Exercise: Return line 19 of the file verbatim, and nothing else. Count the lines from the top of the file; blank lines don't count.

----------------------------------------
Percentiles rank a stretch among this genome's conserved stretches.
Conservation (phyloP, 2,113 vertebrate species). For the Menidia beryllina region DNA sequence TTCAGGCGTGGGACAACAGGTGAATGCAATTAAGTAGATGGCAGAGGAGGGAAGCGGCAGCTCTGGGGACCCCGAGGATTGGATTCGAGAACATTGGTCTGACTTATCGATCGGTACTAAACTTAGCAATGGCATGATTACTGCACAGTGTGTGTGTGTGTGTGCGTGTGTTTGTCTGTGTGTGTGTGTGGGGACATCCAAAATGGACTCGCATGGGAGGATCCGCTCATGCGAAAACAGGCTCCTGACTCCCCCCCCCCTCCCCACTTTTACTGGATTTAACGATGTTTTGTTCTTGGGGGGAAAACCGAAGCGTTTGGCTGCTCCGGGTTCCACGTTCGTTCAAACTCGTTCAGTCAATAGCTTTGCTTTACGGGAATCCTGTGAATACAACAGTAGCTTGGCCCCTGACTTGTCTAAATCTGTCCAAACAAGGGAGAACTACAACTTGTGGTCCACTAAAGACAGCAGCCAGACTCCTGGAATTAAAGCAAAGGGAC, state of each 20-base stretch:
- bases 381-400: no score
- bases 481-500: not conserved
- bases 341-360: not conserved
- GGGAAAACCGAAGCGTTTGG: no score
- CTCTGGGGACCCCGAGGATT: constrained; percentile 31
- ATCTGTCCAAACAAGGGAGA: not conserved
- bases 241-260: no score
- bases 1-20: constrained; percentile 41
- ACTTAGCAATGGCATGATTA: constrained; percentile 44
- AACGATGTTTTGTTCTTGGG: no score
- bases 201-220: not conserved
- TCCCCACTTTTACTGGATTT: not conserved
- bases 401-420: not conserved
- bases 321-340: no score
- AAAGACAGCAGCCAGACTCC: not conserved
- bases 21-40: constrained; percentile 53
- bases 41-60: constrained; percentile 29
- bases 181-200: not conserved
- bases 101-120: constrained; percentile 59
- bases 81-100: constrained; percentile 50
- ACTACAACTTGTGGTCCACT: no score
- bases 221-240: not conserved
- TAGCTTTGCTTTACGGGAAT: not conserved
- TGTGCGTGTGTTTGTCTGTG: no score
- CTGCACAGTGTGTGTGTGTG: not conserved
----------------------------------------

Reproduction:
- bases 41-60: constrained; percentile 29